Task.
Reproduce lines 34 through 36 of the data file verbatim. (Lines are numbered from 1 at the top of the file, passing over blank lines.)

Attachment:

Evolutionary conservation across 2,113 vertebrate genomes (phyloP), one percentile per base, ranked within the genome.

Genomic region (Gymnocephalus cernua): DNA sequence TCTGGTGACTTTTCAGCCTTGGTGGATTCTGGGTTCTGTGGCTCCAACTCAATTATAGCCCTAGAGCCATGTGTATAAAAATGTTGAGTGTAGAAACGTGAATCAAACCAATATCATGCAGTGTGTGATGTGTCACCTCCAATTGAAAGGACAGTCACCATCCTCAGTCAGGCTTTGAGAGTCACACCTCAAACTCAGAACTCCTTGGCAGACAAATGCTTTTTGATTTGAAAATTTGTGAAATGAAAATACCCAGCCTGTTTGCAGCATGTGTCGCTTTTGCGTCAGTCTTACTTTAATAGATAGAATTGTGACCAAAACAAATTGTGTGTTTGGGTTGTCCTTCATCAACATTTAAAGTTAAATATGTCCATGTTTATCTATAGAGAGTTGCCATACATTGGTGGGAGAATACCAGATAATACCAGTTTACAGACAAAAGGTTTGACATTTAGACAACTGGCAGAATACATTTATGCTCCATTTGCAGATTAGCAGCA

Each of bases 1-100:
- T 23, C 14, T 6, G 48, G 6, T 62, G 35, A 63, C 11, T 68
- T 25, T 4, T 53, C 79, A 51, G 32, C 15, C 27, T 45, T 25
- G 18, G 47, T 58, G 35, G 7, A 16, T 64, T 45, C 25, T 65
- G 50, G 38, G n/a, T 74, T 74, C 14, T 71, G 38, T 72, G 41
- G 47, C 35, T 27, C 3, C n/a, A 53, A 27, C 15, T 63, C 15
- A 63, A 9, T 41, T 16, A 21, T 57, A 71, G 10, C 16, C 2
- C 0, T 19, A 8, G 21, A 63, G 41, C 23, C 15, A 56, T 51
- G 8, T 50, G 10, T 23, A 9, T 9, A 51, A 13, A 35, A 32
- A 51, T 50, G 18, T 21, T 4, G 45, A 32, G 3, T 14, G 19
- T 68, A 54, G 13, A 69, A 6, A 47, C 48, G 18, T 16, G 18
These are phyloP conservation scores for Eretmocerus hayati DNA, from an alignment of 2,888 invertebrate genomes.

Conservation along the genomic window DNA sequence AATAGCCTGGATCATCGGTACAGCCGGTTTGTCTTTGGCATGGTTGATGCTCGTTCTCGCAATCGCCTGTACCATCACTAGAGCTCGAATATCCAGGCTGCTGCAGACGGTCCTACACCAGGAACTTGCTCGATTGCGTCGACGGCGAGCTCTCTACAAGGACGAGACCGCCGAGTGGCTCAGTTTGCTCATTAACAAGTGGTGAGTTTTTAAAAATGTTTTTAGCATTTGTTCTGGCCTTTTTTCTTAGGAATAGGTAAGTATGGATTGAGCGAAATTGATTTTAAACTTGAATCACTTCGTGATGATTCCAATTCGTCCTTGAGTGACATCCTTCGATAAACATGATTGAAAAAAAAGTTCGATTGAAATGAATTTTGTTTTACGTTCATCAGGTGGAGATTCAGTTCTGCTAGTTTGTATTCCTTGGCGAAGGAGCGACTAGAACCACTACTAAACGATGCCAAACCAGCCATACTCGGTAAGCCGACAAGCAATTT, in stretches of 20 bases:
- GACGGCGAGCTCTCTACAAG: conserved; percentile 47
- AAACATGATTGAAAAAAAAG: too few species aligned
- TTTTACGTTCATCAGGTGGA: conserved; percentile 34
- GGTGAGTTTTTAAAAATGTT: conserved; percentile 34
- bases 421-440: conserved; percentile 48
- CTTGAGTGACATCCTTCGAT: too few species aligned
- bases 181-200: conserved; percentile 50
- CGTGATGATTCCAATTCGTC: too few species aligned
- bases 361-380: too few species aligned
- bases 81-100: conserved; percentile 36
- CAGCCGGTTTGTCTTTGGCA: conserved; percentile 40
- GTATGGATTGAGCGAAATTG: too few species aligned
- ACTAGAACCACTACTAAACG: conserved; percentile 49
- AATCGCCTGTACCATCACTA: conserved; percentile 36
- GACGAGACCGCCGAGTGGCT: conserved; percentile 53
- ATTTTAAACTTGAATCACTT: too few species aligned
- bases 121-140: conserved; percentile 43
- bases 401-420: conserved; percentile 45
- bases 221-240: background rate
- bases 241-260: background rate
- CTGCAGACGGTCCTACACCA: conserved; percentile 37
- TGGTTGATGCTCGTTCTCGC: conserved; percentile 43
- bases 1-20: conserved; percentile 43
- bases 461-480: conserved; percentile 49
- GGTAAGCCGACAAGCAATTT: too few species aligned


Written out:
- bases 221-240: background rate
- bases 241-260: background rate
- CTGCAGACGGTCCTACACCA: conserved; percentile 37